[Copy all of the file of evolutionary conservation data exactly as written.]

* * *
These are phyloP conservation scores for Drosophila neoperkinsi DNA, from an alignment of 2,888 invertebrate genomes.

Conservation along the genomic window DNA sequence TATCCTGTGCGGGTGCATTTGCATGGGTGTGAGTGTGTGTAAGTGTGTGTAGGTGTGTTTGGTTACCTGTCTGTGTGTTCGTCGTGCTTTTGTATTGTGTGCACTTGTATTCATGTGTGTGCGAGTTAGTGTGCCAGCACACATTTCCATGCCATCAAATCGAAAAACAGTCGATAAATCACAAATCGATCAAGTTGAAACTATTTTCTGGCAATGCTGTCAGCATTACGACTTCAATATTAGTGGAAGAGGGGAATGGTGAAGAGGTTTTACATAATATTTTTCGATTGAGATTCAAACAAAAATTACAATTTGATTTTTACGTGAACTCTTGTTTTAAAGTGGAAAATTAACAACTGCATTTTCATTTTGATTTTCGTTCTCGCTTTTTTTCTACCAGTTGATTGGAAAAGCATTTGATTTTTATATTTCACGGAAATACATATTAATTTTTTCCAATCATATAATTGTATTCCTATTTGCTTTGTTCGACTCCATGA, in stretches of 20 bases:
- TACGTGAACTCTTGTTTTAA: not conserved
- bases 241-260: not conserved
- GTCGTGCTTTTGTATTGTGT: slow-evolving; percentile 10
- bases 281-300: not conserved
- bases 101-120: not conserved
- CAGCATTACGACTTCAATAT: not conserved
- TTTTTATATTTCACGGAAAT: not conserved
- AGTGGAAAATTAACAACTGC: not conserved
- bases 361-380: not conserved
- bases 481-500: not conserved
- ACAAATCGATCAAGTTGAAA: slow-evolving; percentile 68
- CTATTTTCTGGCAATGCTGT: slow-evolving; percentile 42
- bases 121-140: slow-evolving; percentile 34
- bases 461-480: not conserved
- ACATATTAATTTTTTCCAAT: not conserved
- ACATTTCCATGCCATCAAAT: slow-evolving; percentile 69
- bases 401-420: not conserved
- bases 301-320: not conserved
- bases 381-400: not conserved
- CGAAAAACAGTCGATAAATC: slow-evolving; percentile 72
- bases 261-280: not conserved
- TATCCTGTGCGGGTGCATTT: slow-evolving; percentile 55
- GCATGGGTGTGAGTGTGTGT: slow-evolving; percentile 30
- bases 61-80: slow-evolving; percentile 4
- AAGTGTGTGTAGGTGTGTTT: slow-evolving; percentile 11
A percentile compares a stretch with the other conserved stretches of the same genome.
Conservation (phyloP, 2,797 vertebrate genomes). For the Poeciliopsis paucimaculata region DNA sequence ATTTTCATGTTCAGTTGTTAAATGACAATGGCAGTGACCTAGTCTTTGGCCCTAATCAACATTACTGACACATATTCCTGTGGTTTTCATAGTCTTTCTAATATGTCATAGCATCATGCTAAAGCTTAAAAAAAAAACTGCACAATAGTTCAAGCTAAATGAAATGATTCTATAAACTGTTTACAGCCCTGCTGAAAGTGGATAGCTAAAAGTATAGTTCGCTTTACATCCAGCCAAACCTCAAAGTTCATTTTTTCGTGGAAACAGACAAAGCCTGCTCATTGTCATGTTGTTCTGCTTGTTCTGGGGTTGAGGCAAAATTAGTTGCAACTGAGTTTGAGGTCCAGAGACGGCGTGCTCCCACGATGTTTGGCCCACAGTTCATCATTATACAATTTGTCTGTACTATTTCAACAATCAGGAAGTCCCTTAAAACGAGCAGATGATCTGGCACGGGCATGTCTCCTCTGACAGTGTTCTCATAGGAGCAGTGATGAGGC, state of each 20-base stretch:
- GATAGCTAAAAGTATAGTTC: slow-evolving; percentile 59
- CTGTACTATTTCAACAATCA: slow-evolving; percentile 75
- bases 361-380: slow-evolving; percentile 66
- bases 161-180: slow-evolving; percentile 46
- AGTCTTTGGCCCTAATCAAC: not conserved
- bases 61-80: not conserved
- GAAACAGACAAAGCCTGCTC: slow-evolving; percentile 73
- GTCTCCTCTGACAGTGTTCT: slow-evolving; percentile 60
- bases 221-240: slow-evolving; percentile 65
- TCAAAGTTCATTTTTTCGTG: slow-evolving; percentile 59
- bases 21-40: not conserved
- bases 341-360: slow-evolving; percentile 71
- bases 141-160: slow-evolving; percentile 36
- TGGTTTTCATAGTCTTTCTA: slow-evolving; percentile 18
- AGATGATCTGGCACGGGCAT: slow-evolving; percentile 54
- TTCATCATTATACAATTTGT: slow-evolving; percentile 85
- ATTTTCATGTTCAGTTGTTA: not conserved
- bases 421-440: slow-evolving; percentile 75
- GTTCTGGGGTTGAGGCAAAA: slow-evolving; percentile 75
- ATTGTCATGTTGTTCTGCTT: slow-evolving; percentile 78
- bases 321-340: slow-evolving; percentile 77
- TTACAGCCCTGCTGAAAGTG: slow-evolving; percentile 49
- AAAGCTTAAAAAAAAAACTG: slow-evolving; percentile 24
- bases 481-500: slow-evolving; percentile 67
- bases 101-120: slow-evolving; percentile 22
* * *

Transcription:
These are phyloP conservation scores for Drosophila neoperkinsi DNA, from an alignment of 2,888 invertebrate genomes.

Conservation along the genomic window DNA sequence TATCCTGTGCGGGTGCATTTGCATGGGTGTGAGTGTGTGTAAGTGTGTGTAGGTGTGTTTGGTTACCTGTCTGTGTGTTCGTCGTGCTTTTGTATTGTGTGCACTTGTATTCATGTGTGTGCGAGTTAGTGTGCCAGCACACATTTCCATGCCATCAAATCGAAAAACAGTCGATAAATCACAAATCGATCAAGTTGAAACTATTTTCTGGCAATGCTGTCAGCATTACGACTTCAATATTAGTGGAAGAGGGGAATGGTGAAGAGGTTTTACATAATATTTTTCGATTGAGATTCAAACAAAAATTACAATTTGATTTTTACGTGAACTCTTGTTTTAAAGTGGAAAATTAACAACTGCATTTTCATTTTGATTTTCGTTCTCGCTTTTTTTCTACCAGTTGATTGGAAAAGCATTTGATTTTTATATTTCACGGAAATACATATTAATTTTTTCCAATCATATAATTGTATTCCTATTTGCTTTGTTCGACTCCATGA, in stretches of 20 bases:
- TACGTGAACTCTTGTTTTAA: not conserved
- bases 241-260: not conserved
- GTCGTGCTTTTGTATTGTGT: slow-evolving; percentile 10
- bases 281-300: not conserved
- bases 101-120: not conserved
- CAGCATTACGACTTCAATAT: not conserved
- TTTTTATATTTCACGGAAAT: not conserved
- AGTGGAAAATTAACAACTGC: not conserved
- bases 361-380: not conserved
- bases 481-500: not conserved
- ACAAATCGATCAAGTTGAAA: slow-evolving; percentile 68
- CTATTTTCTGGCAATGCTGT: slow-evolving; percentile 42
- bases 121-140: slow-evolving; percentile 34
- bases 461-480: not conserved
- ACATATTAATTTTTTCCAAT: not conserved
- ACATTTCCATGCCATCAAAT: slow-evolving; percentile 69
- bases 401-420: not conserved
- bases 301-320: not conserved
- bases 381-400: not conserved
- CGAAAAACAGTCGATAAATC: slow-evolving; percentile 72
- bases 261-280: not conserved
- TATCCTGTGCGGGTGCATTT: slow-evolving; percentile 55
- GCATGGGTGTGAGTGTGTGT: slow-evolving; percentile 30
- bases 61-80: slow-evolving; percentile 4
- AAGTGTGTGTAGGTGTGTTT: slow-evolving; percentile 11
A percentile compares a stretch with the other conserved stretches of the same genome.
Conservation (phyloP, 2,797 vertebrate genomes). For the Poeciliopsis paucimaculata region DNA sequence ATTTTCATGTTCAGTTGTTAAATGACAATGGCAGTGACCTAGTCTTTGGCCCTAATCAACATTACTGACACATATTCCTGTGGTTTTCATAGTCTTTCTAATATGTCATAGCATCATGCTAAAGCTTAAAAAAAAAACTGCACAATAGTTCAAGCTAAATGAAATGATTCTATAAACTGTTTACAGCCCTGCTGAAAGTGGATAGCTAAAAGTATAGTTCGCTTTACATCCAGCCAAACCTCAAAGTTCATTTTTTCGTGGAAACAGACAAAGCCTGCTCATTGTCATGTTGTTCTGCTTGTTCTGGGGTTGAGGCAAAATTAGTTGCAACTGAGTTTGAGGTCCAGAGACGGCGTGCTCCCACGATGTTTGGCCCACAGTTCATCATTATACAATTTGTCTGTACTATTTCAACAATCAGGAAGTCCCTTAAAACGAGCAGATGATCTGGCACGGGCATGTCTCCTCTGACAGTGTTCTCATAGGAGCAGTGATGAGGC, state of each 20-base stretch:
- GATAGCTAAAAGTATAGTTC: slow-evolving; percentile 59
- CTGTACTATTTCAACAATCA: slow-evolving; percentile 75
- bases 361-380: slow-evolving; percentile 66
- bases 161-180: slow-evolving; percentile 46
- AGTCTTTGGCCCTAATCAAC: not conserved
- bases 61-80: not conserved
- GAAACAGACAAAGCCTGCTC: slow-evolving; percentile 73
- GTCTCCTCTGACAGTGTTCT: slow-evolving; percentile 60
- bases 221-240: slow-evolving; percentile 65
- TCAAAGTTCATTTTTTCGTG: slow-evolving; percentile 59
- bases 21-40: not conserved
- bases 341-360: slow-evolving; percentile 71
- bases 141-160: slow-evolving; percentile 36
- TGGTTTTCATAGTCTTTCTA: slow-evolving; percentile 18
- AGATGATCTGGCACGGGCAT: slow-evolving; percentile 54
- TTCATCATTATACAATTTGT: slow-evolving; percentile 85
- ATTTTCATGTTCAGTTGTTA: not conserved
- bases 421-440: slow-evolving; percentile 75
- GTTCTGGGGTTGAGGCAAAA: slow-evolving; percentile 75
- ATTGTCATGTTGTTCTGCTT: slow-evolving; percentile 78
- bases 321-340: slow-evolving; percentile 77
- TTACAGCCCTGCTGAAAGTG: slow-evolving; percentile 49
- AAAGCTTAAAAAAAAAACTG: slow-evolving; percentile 24
- bases 481-500: slow-evolving; percentile 67
- bases 101-120: slow-evolving; percentile 22